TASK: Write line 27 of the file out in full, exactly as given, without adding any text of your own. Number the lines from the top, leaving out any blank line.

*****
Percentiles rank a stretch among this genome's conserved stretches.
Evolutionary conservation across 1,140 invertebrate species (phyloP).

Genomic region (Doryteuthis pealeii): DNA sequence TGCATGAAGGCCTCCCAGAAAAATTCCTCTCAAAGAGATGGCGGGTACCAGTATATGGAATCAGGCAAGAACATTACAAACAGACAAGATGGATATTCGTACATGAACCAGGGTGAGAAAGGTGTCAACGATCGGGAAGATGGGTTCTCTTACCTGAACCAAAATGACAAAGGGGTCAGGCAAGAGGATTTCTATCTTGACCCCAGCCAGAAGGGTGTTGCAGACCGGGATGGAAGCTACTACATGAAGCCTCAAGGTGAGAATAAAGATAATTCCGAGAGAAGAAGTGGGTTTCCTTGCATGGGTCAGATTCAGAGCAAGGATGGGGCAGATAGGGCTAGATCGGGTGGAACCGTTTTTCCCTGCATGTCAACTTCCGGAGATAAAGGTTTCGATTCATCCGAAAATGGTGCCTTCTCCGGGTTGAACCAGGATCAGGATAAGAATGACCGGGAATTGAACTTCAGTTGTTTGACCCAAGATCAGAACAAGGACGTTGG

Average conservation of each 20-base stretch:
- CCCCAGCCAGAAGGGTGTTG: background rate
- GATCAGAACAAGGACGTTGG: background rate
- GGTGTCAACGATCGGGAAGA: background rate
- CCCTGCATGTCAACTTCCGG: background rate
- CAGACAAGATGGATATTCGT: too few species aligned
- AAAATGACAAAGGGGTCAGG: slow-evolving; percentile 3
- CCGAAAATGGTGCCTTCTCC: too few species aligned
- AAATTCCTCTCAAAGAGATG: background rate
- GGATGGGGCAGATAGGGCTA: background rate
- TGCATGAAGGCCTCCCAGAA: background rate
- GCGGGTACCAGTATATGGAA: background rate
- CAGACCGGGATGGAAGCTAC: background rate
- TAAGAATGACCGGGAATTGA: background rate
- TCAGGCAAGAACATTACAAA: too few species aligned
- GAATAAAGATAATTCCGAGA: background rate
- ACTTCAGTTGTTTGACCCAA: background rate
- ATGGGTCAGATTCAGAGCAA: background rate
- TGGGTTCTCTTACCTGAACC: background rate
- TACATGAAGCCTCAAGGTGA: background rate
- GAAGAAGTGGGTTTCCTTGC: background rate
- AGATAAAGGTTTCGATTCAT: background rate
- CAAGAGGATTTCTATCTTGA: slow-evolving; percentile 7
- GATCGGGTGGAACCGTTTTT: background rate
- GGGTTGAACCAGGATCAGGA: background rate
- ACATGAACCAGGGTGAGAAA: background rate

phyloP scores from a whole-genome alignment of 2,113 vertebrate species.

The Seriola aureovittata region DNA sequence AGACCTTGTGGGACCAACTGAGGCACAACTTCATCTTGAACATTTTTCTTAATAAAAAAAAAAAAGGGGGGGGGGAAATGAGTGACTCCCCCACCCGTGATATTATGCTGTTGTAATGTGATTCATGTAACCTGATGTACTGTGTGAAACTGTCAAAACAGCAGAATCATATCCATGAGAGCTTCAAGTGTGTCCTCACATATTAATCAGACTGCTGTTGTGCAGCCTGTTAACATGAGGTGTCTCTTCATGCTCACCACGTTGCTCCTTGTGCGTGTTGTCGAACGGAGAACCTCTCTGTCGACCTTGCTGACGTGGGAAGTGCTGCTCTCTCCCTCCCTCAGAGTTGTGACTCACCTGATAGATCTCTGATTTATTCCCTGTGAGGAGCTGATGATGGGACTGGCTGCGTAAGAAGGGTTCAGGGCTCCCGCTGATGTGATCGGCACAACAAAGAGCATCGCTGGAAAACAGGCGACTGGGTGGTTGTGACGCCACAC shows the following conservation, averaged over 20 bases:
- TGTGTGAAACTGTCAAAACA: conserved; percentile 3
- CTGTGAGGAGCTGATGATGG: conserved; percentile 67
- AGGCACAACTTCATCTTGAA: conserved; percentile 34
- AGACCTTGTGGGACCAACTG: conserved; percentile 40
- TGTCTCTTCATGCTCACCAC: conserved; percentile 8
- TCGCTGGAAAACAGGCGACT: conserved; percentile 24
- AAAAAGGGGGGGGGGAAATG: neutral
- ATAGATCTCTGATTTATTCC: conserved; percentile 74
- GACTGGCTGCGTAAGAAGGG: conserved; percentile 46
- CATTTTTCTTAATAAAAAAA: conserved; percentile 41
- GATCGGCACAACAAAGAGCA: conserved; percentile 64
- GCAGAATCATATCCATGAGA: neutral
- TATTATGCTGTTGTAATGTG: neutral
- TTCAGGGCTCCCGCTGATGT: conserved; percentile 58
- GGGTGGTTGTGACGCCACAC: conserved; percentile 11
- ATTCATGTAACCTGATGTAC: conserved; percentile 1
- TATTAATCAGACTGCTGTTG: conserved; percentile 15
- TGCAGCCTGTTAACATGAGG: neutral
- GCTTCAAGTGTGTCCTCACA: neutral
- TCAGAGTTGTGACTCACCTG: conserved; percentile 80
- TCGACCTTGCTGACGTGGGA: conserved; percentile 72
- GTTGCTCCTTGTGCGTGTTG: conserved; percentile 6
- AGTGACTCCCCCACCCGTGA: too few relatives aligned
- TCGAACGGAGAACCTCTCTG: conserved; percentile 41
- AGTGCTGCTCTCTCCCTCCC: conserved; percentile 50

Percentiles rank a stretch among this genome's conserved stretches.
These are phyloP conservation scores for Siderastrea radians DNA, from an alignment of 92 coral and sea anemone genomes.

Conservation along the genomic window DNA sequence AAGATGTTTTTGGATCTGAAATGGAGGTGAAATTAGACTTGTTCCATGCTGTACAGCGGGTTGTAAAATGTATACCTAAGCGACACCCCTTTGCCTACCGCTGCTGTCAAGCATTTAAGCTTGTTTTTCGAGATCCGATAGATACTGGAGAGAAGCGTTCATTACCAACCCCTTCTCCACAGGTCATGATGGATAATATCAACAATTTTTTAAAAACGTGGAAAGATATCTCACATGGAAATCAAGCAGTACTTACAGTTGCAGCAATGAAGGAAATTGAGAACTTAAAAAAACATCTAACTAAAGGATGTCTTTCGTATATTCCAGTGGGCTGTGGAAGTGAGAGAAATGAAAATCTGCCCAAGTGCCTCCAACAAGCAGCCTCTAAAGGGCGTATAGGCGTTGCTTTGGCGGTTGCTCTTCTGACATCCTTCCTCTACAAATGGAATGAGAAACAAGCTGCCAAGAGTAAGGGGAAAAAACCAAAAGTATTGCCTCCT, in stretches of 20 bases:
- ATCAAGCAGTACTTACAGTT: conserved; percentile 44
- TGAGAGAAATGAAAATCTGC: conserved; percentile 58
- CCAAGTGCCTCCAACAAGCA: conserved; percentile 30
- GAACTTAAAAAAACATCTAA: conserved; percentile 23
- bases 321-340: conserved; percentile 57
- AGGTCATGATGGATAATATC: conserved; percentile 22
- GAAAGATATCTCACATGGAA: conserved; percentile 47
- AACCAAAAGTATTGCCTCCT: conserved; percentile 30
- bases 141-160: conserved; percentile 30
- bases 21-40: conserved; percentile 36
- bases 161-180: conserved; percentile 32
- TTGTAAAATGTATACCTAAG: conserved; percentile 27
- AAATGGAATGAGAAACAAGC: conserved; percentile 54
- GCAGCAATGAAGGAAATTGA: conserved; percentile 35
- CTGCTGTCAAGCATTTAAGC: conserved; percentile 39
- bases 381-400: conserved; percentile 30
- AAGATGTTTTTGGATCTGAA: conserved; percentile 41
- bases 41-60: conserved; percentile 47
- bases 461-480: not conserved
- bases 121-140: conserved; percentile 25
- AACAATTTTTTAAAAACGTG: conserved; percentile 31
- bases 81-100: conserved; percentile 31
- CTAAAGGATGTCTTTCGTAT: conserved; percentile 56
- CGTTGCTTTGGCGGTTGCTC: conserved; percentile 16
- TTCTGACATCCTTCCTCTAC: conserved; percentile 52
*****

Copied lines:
- GATCGGGTGGAACCGTTTTT: background rate